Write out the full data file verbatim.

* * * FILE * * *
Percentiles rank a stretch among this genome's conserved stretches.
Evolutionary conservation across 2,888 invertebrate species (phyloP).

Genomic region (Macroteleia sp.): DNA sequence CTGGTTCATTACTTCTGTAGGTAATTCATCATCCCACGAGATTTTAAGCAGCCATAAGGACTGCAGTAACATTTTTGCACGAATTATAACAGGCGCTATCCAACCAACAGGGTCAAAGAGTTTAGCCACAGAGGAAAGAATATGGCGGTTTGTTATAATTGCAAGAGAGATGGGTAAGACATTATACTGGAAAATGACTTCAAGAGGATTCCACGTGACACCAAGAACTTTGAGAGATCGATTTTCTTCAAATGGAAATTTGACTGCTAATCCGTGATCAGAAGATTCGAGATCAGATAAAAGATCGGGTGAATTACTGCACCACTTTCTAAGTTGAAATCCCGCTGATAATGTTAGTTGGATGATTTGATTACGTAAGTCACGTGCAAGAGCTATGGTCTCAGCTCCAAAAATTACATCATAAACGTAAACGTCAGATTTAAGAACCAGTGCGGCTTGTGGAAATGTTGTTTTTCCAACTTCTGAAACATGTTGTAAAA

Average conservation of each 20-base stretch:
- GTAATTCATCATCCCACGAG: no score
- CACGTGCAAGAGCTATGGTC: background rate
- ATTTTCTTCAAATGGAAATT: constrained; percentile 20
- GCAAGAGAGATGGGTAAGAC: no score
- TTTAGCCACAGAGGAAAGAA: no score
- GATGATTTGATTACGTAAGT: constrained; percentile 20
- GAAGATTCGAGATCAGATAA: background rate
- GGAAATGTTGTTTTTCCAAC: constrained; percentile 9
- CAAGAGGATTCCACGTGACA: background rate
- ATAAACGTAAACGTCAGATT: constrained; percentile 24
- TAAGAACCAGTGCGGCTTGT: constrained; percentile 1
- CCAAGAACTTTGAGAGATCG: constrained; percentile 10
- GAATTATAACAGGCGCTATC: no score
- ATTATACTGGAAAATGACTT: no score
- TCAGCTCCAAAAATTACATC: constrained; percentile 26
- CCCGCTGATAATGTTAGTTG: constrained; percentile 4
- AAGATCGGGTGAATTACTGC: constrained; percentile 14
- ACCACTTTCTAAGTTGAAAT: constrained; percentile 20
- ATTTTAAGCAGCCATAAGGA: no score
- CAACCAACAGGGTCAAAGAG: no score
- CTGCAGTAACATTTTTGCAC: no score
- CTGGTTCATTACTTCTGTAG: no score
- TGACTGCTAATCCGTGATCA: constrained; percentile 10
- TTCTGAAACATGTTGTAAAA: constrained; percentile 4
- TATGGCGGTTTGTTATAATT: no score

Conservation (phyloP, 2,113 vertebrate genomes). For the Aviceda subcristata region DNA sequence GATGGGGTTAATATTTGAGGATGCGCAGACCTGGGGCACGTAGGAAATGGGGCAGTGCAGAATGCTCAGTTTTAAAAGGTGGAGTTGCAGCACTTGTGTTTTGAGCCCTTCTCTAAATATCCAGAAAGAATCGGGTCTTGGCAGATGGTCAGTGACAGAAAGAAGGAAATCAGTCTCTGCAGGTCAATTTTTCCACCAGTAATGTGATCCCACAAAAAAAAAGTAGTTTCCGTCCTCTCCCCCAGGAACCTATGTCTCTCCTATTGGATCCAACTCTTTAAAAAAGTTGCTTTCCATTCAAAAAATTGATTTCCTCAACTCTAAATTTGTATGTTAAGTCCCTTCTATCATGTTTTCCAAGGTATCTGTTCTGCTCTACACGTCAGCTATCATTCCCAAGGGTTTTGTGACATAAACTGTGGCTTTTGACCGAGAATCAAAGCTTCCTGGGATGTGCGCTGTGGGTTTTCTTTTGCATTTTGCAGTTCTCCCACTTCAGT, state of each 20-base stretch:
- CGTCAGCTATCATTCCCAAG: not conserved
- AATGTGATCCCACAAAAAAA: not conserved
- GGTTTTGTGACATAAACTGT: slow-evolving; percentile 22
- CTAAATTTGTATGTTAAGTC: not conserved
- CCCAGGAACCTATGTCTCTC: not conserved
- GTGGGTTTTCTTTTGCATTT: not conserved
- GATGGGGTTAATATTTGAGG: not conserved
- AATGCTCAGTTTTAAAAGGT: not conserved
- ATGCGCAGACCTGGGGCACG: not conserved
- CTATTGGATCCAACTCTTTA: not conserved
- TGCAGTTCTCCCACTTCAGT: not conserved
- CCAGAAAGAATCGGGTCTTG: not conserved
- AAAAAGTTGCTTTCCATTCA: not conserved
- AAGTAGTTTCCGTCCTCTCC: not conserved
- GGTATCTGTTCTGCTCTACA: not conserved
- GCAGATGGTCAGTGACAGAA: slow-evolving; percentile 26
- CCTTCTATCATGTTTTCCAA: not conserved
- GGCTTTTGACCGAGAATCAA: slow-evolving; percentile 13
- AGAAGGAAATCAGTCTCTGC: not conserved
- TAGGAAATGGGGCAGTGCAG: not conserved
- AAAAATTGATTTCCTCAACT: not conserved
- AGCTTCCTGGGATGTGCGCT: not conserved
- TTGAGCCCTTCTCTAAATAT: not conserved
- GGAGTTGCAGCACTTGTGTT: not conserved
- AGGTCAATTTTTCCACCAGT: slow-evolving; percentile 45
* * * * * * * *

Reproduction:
Percentiles rank a stretch among this genome's conserved stretches.
Evolutionary conservation across 2,888 invertebrate species (phyloP).

Genomic region (Macroteleia sp.): DNA sequence CTGGTTCATTACTTCTGTAGGTAATTCATCATCCCACGAGATTTTAAGCAGCCATAAGGACTGCAGTAACATTTTTGCACGAATTATAACAGGCGCTATCCAACCAACAGGGTCAAAGAGTTTAGCCACAGAGGAAAGAATATGGCGGTTTGTTATAATTGCAAGAGAGATGGGTAAGACATTATACTGGAAAATGACTTCAAGAGGATTCCACGTGACACCAAGAACTTTGAGAGATCGATTTTCTTCAAATGGAAATTTGACTGCTAATCCGTGATCAGAAGATTCGAGATCAGATAAAAGATCGGGTGAATTACTGCACCACTTTCTAAGTTGAAATCCCGCTGATAATGTTAGTTGGATGATTTGATTACGTAAGTCACGTGCAAGAGCTATGGTCTCAGCTCCAAAAATTACATCATAAACGTAAACGTCAGATTTAAGAACCAGTGCGGCTTGTGGAAATGTTGTTTTTCCAACTTCTGAAACATGTTGTAAAA

Average conservation of each 20-base stretch:
- GTAATTCATCATCCCACGAG: no score
- CACGTGCAAGAGCTATGGTC: background rate
- ATTTTCTTCAAATGGAAATT: constrained; percentile 20
- GCAAGAGAGATGGGTAAGAC: no score
- TTTAGCCACAGAGGAAAGAA: no score
- GATGATTTGATTACGTAAGT: constrained; percentile 20
- GAAGATTCGAGATCAGATAA: background rate
- GGAAATGTTGTTTTTCCAAC: constrained; percentile 9
- CAAGAGGATTCCACGTGACA: background rate
- ATAAACGTAAACGTCAGATT: constrained; percentile 24
- TAAGAACCAGTGCGGCTTGT: constrained; percentile 1
- CCAAGAACTTTGAGAGATCG: constrained; percentile 10
- GAATTATAACAGGCGCTATC: no score
- ATTATACTGGAAAATGACTT: no score
- TCAGCTCCAAAAATTACATC: constrained; percentile 26
- CCCGCTGATAATGTTAGTTG: constrained; percentile 4
- AAGATCGGGTGAATTACTGC: constrained; percentile 14
- ACCACTTTCTAAGTTGAAAT: constrained; percentile 20
- ATTTTAAGCAGCCATAAGGA: no score
- CAACCAACAGGGTCAAAGAG: no score
- CTGCAGTAACATTTTTGCAC: no score
- CTGGTTCATTACTTCTGTAG: no score
- TGACTGCTAATCCGTGATCA: constrained; percentile 10
- TTCTGAAACATGTTGTAAAA: constrained; percentile 4
- TATGGCGGTTTGTTATAATT: no score

Conservation (phyloP, 2,113 vertebrate genomes). For the Aviceda subcristata region DNA sequence GATGGGGTTAATATTTGAGGATGCGCAGACCTGGGGCACGTAGGAAATGGGGCAGTGCAGAATGCTCAGTTTTAAAAGGTGGAGTTGCAGCACTTGTGTTTTGAGCCCTTCTCTAAATATCCAGAAAGAATCGGGTCTTGGCAGATGGTCAGTGACAGAAAGAAGGAAATCAGTCTCTGCAGGTCAATTTTTCCACCAGTAATGTGATCCCACAAAAAAAAAGTAGTTTCCGTCCTCTCCCCCAGGAACCTATGTCTCTCCTATTGGATCCAACTCTTTAAAAAAGTTGCTTTCCATTCAAAAAATTGATTTCCTCAACTCTAAATTTGTATGTTAAGTCCCTTCTATCATGTTTTCCAAGGTATCTGTTCTGCTCTACACGTCAGCTATCATTCCCAAGGGTTTTGTGACATAAACTGTGGCTTTTGACCGAGAATCAAAGCTTCCTGGGATGTGCGCTGTGGGTTTTCTTTTGCATTTTGCAGTTCTCCCACTTCAGT, state of each 20-base stretch:
- CGTCAGCTATCATTCCCAAG: not conserved
- AATGTGATCCCACAAAAAAA: not conserved
- GGTTTTGTGACATAAACTGT: slow-evolving; percentile 22
- CTAAATTTGTATGTTAAGTC: not conserved
- CCCAGGAACCTATGTCTCTC: not conserved
- GTGGGTTTTCTTTTGCATTT: not conserved
- GATGGGGTTAATATTTGAGG: not conserved
- AATGCTCAGTTTTAAAAGGT: not conserved
- ATGCGCAGACCTGGGGCACG: not conserved
- CTATTGGATCCAACTCTTTA: not conserved
- TGCAGTTCTCCCACTTCAGT: not conserved
- CCAGAAAGAATCGGGTCTTG: not conserved
- AAAAAGTTGCTTTCCATTCA: not conserved
- AAGTAGTTTCCGTCCTCTCC: not conserved
- GGTATCTGTTCTGCTCTACA: not conserved
- GCAGATGGTCAGTGACAGAA: slow-evolving; percentile 26
- CCTTCTATCATGTTTTCCAA: not conserved
- GGCTTTTGACCGAGAATCAA: slow-evolving; percentile 13
- AGAAGGAAATCAGTCTCTGC: not conserved
- TAGGAAATGGGGCAGTGCAG: not conserved
- AAAAATTGATTTCCTCAACT: not conserved
- AGCTTCCTGGGATGTGCGCT: not conserved
- TTGAGCCCTTCTCTAAATAT: not conserved
- GGAGTTGCAGCACTTGTGTT: not conserved
- AGGTCAATTTTTCCACCAGT: slow-evolving; percentile 45